Rest in peace, Leonard Boswell

Former U.S. Representative Leonard Boswell passed away on August 17 at the age of 84. He had long battled a rare cancer called pseudomyxoma peritonei. Boswell publicly speculated in 2015 that exposure to Agent Orange during the Vietnam War could have caused his abdominal tumors. According to a former staff member, a link to the powerful herbicide was later confirmed. In a recorded message to Iowa Democrats last year, Boswell said his doctors agreed that his disease stemmed from getting “pretty well soaked” while flying a crop-duster mission.

Surviving two tours of duty as an assault helicopter pilot in Vietnam was itself beating the odds. Boswell received numerous honors for his actions in that extremely dangerous role.

Following 20 years of military service, Boswell became a cattle farmer in southern Iowa. First elected to the Iowa Senate in 1984, he served three terms in the legislature, the last as Senate president. He was well-liked in Democratic circles. When I met him briefly during the 1994 campaign (he was the lieutenant governor nominee on a ticket with Bonnie Campbell), he seemed to have a larger-than-life personality.

After winning an open U.S. House seat in 1996, Boswell represented parts of central and southern Iowa in Congress for sixteen years. His proudest legislative accomplishment was sponsoring the Joshua Omvig Veterans Suicide Prevention Act, which President George W. Bush signed in 2007. Though he belonged to the conservative “Blue Dog” caucus, Boswell voted for the major legislation of President Barack Obama’s first term, including the economic stimulus bill and the Affordable Care Act.

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Democrats face tougher path in two crucial Iowa Senate races

Prospects for Democrats to gain ground in the Iowa Senate took a sharp turn for the worse over the past week. The party’s best pickup opportunity became a more difficult race when GOP incumbent Rick Bertrand unexpectedly decided to seek a third term after all. Meanwhile, Republicans landed their strongest possible candidate for a Democratic-held seat now open because of Senator Chaz Allen’s unexpected retirement.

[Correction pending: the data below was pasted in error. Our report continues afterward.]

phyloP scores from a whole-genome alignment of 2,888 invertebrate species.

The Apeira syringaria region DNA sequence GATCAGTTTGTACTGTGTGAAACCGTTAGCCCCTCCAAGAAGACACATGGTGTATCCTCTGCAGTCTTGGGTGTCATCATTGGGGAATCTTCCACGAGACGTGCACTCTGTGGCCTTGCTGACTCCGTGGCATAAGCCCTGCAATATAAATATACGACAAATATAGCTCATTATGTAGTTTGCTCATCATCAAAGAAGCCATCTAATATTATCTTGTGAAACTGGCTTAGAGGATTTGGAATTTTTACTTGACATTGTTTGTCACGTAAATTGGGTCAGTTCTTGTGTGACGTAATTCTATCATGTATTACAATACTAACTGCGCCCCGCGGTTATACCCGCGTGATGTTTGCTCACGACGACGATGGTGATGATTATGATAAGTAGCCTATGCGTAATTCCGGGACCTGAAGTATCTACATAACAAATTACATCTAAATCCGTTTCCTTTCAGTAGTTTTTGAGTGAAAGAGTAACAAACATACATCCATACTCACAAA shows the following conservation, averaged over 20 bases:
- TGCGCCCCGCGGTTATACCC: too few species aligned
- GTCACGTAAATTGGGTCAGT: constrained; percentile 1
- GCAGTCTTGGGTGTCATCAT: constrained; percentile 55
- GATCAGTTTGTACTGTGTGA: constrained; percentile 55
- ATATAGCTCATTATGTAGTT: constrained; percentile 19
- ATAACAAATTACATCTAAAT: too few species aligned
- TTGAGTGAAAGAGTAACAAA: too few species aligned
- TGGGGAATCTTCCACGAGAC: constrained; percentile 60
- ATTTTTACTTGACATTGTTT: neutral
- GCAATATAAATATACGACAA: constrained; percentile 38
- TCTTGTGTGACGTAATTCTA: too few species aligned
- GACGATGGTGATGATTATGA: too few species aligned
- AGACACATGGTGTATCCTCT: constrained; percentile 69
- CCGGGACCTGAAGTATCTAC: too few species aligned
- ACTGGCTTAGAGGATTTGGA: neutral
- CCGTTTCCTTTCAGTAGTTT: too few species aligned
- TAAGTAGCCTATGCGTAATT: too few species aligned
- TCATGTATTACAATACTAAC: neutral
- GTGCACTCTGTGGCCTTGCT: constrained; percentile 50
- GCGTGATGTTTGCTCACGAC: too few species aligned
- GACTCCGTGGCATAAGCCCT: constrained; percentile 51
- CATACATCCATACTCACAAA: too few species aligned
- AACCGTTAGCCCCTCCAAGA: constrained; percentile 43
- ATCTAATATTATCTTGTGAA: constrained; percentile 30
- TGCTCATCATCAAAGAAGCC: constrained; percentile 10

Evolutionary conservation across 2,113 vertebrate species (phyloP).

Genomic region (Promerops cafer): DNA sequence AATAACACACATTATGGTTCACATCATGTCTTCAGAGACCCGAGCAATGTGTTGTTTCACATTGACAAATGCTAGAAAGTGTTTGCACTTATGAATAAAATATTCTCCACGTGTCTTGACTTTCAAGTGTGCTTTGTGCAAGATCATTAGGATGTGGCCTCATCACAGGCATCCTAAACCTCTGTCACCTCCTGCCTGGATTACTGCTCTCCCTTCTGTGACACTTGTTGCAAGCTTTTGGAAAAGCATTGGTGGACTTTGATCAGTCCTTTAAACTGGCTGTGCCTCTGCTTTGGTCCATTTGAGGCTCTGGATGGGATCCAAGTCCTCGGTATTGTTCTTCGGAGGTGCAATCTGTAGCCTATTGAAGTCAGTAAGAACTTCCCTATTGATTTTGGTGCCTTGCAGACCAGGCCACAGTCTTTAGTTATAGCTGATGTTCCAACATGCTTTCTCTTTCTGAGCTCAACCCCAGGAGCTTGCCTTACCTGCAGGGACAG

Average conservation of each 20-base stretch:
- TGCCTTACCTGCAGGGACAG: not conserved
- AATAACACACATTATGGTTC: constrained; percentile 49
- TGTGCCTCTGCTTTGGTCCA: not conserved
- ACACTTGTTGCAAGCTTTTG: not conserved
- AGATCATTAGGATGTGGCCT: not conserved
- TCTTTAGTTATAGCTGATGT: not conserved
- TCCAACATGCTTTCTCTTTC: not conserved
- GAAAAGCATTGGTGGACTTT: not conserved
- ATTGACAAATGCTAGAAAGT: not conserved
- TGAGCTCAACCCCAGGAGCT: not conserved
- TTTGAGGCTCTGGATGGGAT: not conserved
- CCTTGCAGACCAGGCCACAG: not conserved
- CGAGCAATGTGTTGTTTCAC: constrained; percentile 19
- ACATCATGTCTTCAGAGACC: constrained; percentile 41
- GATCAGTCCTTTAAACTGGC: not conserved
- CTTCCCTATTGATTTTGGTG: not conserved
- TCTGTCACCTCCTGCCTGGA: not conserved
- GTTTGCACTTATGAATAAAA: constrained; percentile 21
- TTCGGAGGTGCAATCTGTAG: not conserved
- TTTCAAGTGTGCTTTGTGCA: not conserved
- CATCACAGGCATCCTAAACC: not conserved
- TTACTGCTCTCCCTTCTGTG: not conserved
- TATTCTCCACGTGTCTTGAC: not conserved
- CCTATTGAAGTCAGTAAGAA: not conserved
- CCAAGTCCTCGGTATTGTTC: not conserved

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Expungement clinic makes debut in Linn County

Linn County Supervisor Stacey Walker and Mahder Serekberhan, a recent graduate of Mt. Mercy University in Cedar Rapids, describe efforts to break cycles of hardship stemming from encounters with the criminal justice system. -promoted by desmoinesdem

The Linn County Board of Supervisors, the City of Cedar Rapids and Iowa Legal Aid have teamed up to offer a legal clinic this fall for Linn County residents seeking relief from the consequences stemming from encounters with the criminal justice system. This Expungement and Employment Barriers Resource Clinic will be held Saturday, September 22 in Cedar Rapids at the Linn County Community Services Building located at 1240 26th Ave Court SW.

Anyone who has experienced Iowa’s criminal justice system and needs help with expungement, court debt, background check issues, or obtaining a driver’s license or vehicle registration can sign up by visiting the Linn County Board of Supervisors website at www.linncounty.org, or by calling Iowa Legal Aid at 515-243-1193. In addition, the clinic will host several community organizations that will offer assistance with housing, financial planning, education, and other issues.

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Iowa wildflower Wednesday: Purple prairie clover

Whereas some summer wildflowers are difficult to distinguish from one another, you can’t mistake purple prairie clover (Dalea purpurea) for anything else when it’s blooming. Beginning in June or early July, tiny purple flowers “bloom together as a flowery wreath” at the bottom of a cone-shaped spike, moving upward as the weeks pass. Sometimes known as violet prairie clover, this plant is native to much of the U.S. and Canada, except for states along the west and east coasts.

Many kinds of pollinators are attracted to purple prairie clover. The Minnesota Wildflowers website says the species “does well in a sunny home garden in average to dry soil.” The Illinois Wildflowers website notes, “The soil can contain significant amounts of loam, clay, sand, or gravel – this plant is rather indifferent to the characteristics of the soil, to which it adds nitrogen. Foliar disease is not troublesome. Purple Prairie Clover is slow to develop, but is fairly easy to manage if the site is well-drained and there is plenty of sun.”

Fun fact I hope no Bleeding Heartland readers will ever need to know: according to the USDA’s Natural Resources Conservation Service, “Tea can be made from vigorous taproot to reduce fever in measles victims. This plant is highly palatable and nutritious.”

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Part 2: How to corrupt the Iowa House

Second in a series by Tyler Higgs, an activist and former candidate for Waukee school board. He previously explored how to corrupt a school district. -promoted by desmoinesdem

Let’s say that you are a shady politician, and you want to take a whole lot of money from one source. Normally, campaign laws would require you to disclose your donor’s name, which could be problematic or politically damaging. Here’s how you can get around the laws:

    1. Have your shady donor(s) hire an attorney to create a Limited Liability Company (LLC). That way, the business isn’t in the donor’s name and can’t be traced back to them.

    2. Have your shady donor(s) put their money into the the LLC.

    3. Accept all the money you want from the LLC. It doesn’t have to disclose who donated!

    4. Hope your donor doesn’t send threats to people, exposing who they are.

A similar process seems to have occurred in Waukee.

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